# Why does Schlick's approximation contain a \$(1-\cos\theta)^5\$ term?

The approximation writes the reflection coefficient as$$R(\theta)=R_0+(1-R_0)(1-\cos\theta)^5,\,R_0=\left(\frac{n_1-n_2}{n_1+n_2}\right)^2.$$Why is the exponent 5? Schlick 1994 introduces this exponent in Eq. (24), claiming it's the right Fresnel approximation, but with no explanation.

• Before equation 15, they have several constraints. I guess they extended those a bit further in order to get a higher continuity at $F_{\lambda}^{(k)}(1) = 0$. – lightxbulb Jan 26 at 13:42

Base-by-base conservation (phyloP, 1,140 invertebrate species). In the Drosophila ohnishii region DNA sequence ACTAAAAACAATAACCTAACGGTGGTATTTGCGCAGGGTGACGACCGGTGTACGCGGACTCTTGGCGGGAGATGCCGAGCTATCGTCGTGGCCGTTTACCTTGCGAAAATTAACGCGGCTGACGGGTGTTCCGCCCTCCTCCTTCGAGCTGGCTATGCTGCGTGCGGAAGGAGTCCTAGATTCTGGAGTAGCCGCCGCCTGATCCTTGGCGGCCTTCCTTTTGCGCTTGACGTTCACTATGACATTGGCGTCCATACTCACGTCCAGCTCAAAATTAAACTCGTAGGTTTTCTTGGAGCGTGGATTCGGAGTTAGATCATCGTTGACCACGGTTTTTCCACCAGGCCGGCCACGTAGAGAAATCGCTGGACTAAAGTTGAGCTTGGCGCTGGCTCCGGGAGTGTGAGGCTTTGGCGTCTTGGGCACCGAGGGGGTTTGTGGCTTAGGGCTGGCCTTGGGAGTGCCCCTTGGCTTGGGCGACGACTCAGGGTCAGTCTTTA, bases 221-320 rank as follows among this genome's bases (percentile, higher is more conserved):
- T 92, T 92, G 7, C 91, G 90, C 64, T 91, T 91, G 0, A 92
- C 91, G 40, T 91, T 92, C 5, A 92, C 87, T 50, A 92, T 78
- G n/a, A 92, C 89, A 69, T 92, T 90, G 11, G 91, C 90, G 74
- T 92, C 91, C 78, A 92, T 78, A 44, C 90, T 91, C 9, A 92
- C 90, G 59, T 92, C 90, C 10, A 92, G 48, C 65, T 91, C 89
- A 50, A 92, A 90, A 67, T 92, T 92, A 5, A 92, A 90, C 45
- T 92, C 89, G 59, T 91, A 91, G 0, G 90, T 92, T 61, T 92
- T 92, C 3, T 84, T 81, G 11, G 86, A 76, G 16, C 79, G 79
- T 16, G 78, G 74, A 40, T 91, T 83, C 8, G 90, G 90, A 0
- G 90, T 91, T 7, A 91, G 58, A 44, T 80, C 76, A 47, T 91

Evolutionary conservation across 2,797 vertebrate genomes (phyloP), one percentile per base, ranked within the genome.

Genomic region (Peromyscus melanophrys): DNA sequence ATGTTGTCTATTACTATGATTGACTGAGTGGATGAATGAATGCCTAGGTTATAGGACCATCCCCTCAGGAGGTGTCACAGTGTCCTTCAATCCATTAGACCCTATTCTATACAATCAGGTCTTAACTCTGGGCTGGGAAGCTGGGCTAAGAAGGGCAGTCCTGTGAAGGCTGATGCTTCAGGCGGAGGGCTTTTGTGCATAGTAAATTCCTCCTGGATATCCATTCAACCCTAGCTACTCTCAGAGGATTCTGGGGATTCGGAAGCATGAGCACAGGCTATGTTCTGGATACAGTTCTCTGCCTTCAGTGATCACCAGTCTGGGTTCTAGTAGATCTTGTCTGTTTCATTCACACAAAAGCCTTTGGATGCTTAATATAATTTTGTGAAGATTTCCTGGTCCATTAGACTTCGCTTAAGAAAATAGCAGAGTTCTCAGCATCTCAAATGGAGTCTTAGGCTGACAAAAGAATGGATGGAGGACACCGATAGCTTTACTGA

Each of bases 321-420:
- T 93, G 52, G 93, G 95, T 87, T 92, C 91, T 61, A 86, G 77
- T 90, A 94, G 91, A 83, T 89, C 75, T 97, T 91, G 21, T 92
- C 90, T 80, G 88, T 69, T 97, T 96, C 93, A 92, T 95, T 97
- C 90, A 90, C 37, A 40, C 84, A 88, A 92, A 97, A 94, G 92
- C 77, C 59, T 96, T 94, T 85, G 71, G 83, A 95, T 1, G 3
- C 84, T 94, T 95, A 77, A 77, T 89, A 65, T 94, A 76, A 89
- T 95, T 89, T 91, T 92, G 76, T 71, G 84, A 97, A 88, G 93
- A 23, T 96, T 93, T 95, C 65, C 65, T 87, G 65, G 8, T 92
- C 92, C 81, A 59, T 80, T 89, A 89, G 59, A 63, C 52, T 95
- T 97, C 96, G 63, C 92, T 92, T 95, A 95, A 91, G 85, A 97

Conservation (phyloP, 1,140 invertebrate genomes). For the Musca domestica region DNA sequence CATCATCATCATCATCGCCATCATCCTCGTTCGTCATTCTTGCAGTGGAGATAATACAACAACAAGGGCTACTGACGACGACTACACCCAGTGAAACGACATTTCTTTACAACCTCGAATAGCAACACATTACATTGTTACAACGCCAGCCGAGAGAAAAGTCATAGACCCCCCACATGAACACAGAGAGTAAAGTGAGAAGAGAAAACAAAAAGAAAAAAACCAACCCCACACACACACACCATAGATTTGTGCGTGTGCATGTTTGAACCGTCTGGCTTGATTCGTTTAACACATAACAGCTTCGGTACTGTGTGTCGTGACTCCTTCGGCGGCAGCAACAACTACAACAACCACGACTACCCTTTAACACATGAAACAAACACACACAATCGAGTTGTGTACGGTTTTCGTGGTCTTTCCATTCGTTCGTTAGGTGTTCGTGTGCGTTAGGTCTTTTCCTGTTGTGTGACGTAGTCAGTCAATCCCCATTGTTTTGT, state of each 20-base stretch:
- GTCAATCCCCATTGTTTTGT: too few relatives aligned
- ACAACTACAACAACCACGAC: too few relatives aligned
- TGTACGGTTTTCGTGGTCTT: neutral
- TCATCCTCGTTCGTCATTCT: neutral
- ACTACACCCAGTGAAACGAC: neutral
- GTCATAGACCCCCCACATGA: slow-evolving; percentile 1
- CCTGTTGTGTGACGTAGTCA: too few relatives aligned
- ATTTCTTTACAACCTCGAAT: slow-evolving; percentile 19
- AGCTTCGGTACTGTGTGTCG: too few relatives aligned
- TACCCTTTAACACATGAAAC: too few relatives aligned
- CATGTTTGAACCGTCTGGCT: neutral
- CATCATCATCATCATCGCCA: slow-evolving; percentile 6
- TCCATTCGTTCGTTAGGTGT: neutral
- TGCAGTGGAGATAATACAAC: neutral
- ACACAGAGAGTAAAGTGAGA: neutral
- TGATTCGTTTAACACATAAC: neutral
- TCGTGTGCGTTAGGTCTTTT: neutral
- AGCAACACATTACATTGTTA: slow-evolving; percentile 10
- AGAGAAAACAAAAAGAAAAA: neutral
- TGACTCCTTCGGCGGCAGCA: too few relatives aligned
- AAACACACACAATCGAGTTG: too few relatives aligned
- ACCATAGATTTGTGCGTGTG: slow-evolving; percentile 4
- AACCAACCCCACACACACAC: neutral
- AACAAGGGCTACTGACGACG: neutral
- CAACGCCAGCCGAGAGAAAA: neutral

• @lightxbulb Thanks. An exponent of $3$ or $4$ would meet the stated conditions, but I suspect $5$ was obtained either with an approximation of (13) or empirical trial & error. – J.G. Jan 26 at 14:16
• Just plug in a larger $k$ in what I wrote, and you'll get the higher degree. – lightxbulb Jan 26 at 14:48
• @lightxbulb I understand the calculus, but such conditions have no motive apparent in the paper. – J.G. Jan 26 at 14:50